Anorexia May Affect Taste Sensations

Women Who've Had Anorexia Nervosa May Process Taste Differently Than Others

Medically Reviewed by Louise Chang, MD on September 26, 2007

Sept. 26, 2007 -- The eating disorder anorexia nervosa may affect women's taste sensations, researchers report.

The finding comes from a small study of 16 women who had recovered from anorexia nervosa for an average of nearly four years.

Those women currently had normal eating habits and normal BMI (body mass index), though their BMI was at the low end of the normal range.

They got brain scans using functional magnetic resonance imaging (fMRI) while they drank plain water or sugary water that was about as sweet as a soft drink.

The women -- who all had the same breakfast of milk, juice, and bread with butter and marmalade before the experiment -- also rated the drinks' pleasantness and whether they felt anxious after drinking the beverages.

For comparison, the researchers -- who included Angela Wagner, MD, of the University of Pittsburgh's medical school -- repeated the experiment with 16 women of similar backgrounds who had never had anorexia.

Wagner's team focused on a brain area called the insula, which is involved in taste.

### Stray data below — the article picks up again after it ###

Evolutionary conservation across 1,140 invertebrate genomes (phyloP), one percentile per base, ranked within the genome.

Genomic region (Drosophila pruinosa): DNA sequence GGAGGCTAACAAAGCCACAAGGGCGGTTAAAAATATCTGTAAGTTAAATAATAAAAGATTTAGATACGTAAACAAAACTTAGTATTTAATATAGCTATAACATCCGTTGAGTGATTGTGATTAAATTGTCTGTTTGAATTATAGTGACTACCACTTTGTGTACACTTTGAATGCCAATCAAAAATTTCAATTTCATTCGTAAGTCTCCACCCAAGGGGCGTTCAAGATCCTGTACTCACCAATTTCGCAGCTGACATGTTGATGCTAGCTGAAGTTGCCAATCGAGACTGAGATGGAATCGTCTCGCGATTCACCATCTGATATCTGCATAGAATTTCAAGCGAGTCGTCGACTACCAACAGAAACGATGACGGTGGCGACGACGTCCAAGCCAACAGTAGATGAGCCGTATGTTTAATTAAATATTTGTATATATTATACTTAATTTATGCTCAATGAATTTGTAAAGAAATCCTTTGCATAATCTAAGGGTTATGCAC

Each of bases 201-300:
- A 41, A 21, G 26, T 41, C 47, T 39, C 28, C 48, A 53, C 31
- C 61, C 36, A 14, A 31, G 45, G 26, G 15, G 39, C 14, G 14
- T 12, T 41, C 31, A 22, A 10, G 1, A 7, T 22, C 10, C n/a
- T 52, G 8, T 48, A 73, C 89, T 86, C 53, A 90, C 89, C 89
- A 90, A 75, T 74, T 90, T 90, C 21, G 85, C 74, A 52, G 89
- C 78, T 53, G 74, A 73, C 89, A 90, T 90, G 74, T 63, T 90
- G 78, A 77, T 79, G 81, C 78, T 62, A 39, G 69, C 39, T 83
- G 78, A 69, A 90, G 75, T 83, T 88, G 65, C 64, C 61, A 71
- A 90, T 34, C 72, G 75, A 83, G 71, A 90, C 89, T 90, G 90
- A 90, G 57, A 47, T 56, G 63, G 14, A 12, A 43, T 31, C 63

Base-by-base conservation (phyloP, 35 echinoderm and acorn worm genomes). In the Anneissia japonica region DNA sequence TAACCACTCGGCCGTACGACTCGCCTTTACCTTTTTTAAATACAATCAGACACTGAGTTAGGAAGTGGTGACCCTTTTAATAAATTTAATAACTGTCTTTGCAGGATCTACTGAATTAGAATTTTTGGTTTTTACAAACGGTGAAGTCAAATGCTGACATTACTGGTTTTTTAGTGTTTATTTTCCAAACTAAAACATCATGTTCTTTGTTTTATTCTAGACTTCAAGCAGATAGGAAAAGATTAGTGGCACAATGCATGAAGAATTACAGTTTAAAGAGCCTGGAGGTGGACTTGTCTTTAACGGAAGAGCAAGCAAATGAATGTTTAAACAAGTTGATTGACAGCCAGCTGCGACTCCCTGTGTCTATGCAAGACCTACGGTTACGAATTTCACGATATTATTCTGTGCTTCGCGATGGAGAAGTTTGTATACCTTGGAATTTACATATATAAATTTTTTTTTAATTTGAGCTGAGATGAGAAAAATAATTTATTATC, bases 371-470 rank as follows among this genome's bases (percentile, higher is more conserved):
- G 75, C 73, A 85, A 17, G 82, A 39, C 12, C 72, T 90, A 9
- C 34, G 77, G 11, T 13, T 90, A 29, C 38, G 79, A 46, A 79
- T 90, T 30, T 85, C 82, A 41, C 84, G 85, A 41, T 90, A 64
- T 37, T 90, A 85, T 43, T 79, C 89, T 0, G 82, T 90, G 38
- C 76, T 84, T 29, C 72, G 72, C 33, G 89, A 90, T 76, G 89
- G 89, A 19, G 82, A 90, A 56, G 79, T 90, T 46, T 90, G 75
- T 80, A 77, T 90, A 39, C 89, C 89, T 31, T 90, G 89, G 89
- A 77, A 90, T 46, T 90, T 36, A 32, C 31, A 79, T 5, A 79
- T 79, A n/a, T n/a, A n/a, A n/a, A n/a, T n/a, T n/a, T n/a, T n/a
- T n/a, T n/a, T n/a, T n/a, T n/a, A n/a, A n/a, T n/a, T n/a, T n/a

The brain scans showed that the women who had had anorexia had less activity in their insula when drinking the plain water and the sugary water than women who hadn't had anorexia.

The brain scans also showed that in women who had never had anorexia, the insula was especially active in those who liked the taste of the sugary water.

But in the women who had had anorexia, the insula wasn't particularly active when they liked the drinks' taste.

The researchers conclude that there may be taste differences in women with and without a history of anorexia.

It's not clear which came first: decreased insula activity or anorexia. The study is due to appear in an upcoming edition of the journal Neuropsychopharmacology and currently appears online on the journal's web site.